Slovak Prime Minister Robert Fico is on course to win another term in parliamentary elections on Saturday, maintaining an anti-immigration alliance with his European Union neighbors, Hungary’s Viktor Orban and Poland’s Jaroslaw Kaczynski. Fico, 51, is a Social Democrat but fits in with his two conservative peers when it comes to a focus on national pride, social conservatism and strong opposition to immigration. Opinion polls show Fico’s Smer party will win 32.5-38.4 percent of the vote, enough to retain power with a coalition partner or two. Many in Brussels are watching the election and Fico’s views on migration because Slovakia will hold the rotating six-month EU presidency from July, giving it a bigger voice in EU discussions.
Philanthropist and former businessman Andrej Kiska took a wide lead over Prime Minister Robert Fico in Slovakia’s presidential election, partial results of the second election round showed on Saturday. Data from 45 percent of voting districts showed the politically unaffiliated Kiska leading over the center-left prime minister by 59.4 percent to 40.6 percent of the vote. Kiska, 51, has been riding the wave of anti-Fico sentiment among right-wing voters as well as distrust in mainstream political parties because of graft scandals and persistently high unemployment. The partial results seemed to reflect fear among Slovaks that the 49-year-old would amass too much power, which some see as unhealthy for democratic checks and balances.
Slovakia: Incumbent Faces Presidential Election Battle – Runoff Vote Set for March 29 | Wall Street Journal
Slovakia’s serving prime minister won the first round of Slovakia’s presidential election Saturday but will have to fight hard ahead of the late-March runoff to persuade enough voters concerned that his ruling left-of-center party is taking too much power. If elected, Robert Fico, 49 years old, and his Smer-Social Democrats would gain control over the presidency, parliament, and government in this small euro-zone country of 5.4 million. No single political party has held all top elected offices in this ex-Communist country formed after a peaceful split of the former Czechoslovak federation in 1993. Mr. Fico won 28% of cast votes, which was well below the expected 35% support indicated by pre-election polls of voters’ preferences.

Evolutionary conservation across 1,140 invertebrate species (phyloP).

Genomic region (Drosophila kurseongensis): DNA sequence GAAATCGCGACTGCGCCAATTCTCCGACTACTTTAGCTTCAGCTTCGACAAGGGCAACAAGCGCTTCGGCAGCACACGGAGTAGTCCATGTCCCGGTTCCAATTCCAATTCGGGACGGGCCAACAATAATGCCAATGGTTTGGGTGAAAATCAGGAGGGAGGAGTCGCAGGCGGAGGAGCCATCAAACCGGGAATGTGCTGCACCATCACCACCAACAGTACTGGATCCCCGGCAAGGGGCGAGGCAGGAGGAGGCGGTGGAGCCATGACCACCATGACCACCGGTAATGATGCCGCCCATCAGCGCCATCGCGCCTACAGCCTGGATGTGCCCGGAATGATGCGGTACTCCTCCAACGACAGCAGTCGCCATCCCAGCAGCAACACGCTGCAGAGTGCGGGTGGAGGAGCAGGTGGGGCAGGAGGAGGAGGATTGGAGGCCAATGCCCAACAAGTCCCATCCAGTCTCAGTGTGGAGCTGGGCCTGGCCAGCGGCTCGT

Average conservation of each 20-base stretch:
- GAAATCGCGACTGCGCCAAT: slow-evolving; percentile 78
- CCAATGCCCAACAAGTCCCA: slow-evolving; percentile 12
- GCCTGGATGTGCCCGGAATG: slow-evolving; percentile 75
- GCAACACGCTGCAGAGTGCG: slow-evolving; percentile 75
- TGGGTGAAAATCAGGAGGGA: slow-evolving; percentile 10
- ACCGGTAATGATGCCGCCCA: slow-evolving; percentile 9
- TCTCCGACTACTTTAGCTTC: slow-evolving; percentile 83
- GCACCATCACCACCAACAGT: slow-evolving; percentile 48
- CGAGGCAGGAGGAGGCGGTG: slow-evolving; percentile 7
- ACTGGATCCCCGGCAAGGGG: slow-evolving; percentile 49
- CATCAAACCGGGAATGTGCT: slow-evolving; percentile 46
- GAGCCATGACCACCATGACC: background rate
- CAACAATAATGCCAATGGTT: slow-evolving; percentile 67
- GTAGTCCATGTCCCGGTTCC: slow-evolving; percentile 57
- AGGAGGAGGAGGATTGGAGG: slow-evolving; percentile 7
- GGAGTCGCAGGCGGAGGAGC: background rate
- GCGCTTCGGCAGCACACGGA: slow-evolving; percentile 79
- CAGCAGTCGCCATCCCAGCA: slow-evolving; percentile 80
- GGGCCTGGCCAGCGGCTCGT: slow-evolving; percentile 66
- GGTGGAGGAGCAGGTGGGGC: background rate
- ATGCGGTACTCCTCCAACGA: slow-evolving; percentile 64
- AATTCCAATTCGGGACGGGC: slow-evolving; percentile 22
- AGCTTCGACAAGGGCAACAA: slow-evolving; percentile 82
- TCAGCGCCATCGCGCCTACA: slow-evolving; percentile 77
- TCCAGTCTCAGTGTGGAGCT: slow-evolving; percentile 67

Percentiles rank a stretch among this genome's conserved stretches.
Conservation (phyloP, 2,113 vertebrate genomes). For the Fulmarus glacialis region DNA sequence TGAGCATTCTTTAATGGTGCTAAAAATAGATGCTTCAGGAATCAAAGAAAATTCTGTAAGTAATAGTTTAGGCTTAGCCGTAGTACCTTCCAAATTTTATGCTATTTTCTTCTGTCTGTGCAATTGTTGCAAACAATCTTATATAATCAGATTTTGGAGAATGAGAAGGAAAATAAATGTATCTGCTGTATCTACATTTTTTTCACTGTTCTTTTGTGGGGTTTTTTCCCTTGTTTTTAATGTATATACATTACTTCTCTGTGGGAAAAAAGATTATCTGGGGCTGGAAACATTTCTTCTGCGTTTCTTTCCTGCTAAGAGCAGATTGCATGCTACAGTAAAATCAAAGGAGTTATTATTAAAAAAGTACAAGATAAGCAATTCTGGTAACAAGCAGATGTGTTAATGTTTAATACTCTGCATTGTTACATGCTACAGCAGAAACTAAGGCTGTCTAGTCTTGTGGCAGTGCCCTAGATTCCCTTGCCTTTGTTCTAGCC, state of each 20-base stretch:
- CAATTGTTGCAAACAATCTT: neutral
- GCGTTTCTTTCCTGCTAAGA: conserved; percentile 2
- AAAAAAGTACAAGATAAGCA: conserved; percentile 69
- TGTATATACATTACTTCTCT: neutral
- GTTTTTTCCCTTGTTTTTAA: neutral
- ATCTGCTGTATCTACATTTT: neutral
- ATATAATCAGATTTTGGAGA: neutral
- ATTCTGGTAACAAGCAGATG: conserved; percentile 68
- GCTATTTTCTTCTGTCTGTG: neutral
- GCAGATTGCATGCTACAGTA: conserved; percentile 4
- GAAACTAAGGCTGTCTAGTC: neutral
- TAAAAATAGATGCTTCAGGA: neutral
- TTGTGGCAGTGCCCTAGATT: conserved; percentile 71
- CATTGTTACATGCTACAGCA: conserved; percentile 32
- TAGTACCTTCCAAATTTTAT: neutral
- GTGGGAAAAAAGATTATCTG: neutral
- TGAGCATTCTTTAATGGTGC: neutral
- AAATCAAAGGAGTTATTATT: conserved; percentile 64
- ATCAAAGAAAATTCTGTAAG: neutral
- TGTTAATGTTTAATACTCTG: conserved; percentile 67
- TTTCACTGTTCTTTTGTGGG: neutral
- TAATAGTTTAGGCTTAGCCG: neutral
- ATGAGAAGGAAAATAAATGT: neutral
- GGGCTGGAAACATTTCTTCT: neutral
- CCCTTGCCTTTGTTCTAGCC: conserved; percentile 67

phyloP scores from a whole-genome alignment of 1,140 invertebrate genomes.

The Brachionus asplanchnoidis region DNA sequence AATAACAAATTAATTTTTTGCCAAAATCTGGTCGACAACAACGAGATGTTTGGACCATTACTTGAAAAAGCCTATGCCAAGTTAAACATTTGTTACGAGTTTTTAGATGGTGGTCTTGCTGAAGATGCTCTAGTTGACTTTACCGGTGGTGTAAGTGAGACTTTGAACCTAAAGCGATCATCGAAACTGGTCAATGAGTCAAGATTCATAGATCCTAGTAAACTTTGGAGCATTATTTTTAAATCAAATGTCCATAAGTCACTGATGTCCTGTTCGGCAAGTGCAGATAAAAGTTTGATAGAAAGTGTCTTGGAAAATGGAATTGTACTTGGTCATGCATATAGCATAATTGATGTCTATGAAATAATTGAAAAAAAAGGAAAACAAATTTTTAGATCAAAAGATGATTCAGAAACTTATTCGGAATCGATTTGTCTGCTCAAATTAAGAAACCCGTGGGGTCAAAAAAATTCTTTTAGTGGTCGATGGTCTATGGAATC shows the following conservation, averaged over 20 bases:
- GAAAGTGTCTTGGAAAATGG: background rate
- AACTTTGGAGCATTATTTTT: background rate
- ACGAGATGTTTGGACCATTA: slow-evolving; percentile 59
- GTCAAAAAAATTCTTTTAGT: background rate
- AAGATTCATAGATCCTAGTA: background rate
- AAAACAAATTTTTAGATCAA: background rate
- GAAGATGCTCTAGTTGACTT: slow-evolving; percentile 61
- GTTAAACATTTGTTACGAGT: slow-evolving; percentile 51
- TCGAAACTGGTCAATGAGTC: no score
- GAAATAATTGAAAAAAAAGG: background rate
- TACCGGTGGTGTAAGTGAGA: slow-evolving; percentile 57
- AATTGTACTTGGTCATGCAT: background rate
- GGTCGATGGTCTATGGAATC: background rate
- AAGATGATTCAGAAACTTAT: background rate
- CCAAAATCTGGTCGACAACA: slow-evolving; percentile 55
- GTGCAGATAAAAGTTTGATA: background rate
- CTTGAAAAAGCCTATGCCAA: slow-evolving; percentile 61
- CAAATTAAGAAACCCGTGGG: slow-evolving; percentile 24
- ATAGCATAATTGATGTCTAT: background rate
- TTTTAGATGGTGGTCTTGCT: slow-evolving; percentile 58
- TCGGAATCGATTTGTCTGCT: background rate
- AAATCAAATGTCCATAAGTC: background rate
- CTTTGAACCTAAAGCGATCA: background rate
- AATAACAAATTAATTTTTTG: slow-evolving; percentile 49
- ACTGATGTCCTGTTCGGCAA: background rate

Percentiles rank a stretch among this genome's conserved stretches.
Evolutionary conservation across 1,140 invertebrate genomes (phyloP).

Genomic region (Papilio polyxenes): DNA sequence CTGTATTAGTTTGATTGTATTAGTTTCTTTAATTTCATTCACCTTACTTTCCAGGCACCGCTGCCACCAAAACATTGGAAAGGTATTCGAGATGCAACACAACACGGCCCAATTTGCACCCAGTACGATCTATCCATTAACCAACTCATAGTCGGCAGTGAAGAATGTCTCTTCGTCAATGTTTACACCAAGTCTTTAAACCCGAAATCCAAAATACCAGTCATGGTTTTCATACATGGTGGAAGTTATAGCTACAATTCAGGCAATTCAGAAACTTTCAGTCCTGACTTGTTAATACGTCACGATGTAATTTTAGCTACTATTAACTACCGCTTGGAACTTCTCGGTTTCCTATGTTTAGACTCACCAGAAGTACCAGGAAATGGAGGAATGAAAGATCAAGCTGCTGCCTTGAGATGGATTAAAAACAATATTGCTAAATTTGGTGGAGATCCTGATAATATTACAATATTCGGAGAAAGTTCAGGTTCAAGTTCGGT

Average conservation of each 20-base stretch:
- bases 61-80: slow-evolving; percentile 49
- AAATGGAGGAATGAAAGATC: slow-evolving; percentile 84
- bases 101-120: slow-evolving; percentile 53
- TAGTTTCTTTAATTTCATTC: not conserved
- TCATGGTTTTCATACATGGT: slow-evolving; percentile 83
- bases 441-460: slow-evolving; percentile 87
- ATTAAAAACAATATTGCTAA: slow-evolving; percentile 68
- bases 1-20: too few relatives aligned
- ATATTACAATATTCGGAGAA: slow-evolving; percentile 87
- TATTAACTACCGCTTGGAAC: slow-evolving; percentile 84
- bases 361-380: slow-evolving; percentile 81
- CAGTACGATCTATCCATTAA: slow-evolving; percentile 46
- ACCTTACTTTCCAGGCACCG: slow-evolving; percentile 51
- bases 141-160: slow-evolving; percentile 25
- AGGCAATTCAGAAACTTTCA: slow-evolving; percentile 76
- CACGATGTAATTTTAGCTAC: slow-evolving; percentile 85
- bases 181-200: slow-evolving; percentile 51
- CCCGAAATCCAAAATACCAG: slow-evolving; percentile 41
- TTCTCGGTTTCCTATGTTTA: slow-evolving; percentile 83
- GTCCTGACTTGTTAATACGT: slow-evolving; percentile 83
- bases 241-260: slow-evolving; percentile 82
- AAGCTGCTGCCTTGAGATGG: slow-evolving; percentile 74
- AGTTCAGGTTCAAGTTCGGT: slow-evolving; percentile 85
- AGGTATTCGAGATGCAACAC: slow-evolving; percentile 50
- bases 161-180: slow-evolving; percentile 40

Slovaks will choose a new head of state in the direct presidential election, the fourth since its introduction in 1999, from among the record number of 14 candidates in the first election round March 15. The two most promising candidates are the incumbent Prime Minister and Smer-Social Democracy Chairman Robert Fico, and entrepreneur Andrej Kiska (unaffiliated). It is expected that none of the candidates will be elected in the first round. To be elected, the candidate would have to be supported by an absolute majority of all eligible voters, including those who do not take part in the election. The new head of state, who will replace outgoing President Ivan Gašparovič, will probably emerge from the second election round March 29, in which the first round’s two most successful candidates will clash. According to public opinion polls, the election favorite is Fico, the country’s most popular politician, who might gain about 35 percent of the vote in the first round.